A number of cultural practices exist in Afghanistan that undermine maternal and child nutrition, such as the practice of discarding colostrums and introducing other liquids to their diets before babies reach six months of age. World Vision’s programmes train community members on proper practices and empower them to share that information with their neighbours, significantly improving the chance of survival and overall health of babies and their mothers.
“Pound a piece of rock candy as well as three or four Cardamom seeds and one nutmeg (Jose bia). Mix them together and put it (the mixed powder) inside a clean piece of cotton,” explains Halima a community health worker with more than seven years of experience. “Whenever the newborn gets hungry or cries, put the mixture inside the baby’s mouth and wait for a moment. The baby will suck it and become silent.” Halima’s advice is practical and personal. It is also an example of common practices that are rarely questioned, but which need to change.
“I fed my babies like this,” admits Halima. “My mother-in-law taught this method to me and I taught it to my daughter-in-laws before I became a Community Health Worker.”
Halima’s experience is anything but isolated. Statistics show that only 35 per cent of mothers exclusively breast-feed their babies and only 28 per cent of those who do, wait until the child reaches 6-months-old to introduce complementary food.
It’s hard to overstate the importance of breastfeeding. A study done by UNICEF shows that children who are not breastfed are 14 times more likely to die in the first six months of life when compared to babies who are exclusively breastfed. And, it has been shown that early and exclusive breastfeeding in the first days of birth can reduce risk of death by up to 45 per cent in babies.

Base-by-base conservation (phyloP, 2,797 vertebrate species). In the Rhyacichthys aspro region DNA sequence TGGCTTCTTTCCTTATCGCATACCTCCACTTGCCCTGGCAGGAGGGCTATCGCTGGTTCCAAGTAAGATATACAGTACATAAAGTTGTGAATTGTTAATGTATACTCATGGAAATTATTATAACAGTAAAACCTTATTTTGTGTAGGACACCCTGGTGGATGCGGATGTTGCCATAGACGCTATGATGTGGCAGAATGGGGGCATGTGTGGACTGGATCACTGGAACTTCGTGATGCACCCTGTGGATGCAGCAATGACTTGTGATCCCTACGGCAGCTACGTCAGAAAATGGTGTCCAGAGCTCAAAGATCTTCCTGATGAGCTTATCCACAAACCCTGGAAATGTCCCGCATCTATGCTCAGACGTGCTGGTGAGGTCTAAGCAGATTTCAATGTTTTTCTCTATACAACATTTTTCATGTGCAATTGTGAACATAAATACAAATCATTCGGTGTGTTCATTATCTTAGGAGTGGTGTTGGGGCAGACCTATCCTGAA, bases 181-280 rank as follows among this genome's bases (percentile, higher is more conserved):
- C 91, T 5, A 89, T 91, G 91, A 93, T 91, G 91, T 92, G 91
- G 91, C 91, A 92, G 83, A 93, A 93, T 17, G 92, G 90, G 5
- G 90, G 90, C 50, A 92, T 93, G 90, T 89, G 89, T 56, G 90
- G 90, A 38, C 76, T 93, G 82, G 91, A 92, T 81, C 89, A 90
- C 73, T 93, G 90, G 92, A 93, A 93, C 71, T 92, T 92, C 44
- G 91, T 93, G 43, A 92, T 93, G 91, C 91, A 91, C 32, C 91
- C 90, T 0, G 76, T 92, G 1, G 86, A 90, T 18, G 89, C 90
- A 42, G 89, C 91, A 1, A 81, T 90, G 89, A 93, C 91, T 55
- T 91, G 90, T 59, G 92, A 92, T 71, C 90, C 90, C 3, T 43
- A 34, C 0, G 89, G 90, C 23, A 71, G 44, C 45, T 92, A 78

In Afghanistan, not only do most women not breastfeed their babies, those who do often discard the colostrums, believing that because it is a different colour the milk is dirty or infected. “As soon as a mother delivered, we drew out her breast milk for three days. During this time, we often fed the babies sugared water and animal oil,” remembers Halima. “After that, it was difficult to get the baby to take breast milk or encourage the woman's milk production,” she adds.
“I know, now, this [sugary water, oils and seeds] is not a good method to feed the babies. "
Today, Halima is making a difference by taking the message of proper infant nutrition to mothers and expectant mothers in her community. “I know, now, this [sugary water, oils and seeds] is not a good method to feed the babies. [Now], I advise people to give only breast milk for up to six months,” she says.
In Afghanistan, World Vision is working hard, alongside other organisations, to save the lives of Afghan mothers and children. In recent years, World Vision Afghanistan has trained more than 514 Family Health Action Groups (FHAG) with 51,400 members in Ghor, Badghis and Herat provinces through its maternal, newborn and child health projects.
The projects build the capacity of Family Health Action Groups, Community Health Workers (CHW) as well as the Basic and Essential Package of Health Service implementers at the community level to successfully engage caregivers in nutrition promotion, behavioural change communication, and nutrition surveillance.
Mahgol, 19, is one of the youngest members of a World Vision initiated Family Health Action Group in Maloma, a village in the Karukh district. The road to her village is narrow and often impassable; the distance to the nearest clinic is around 15 KM.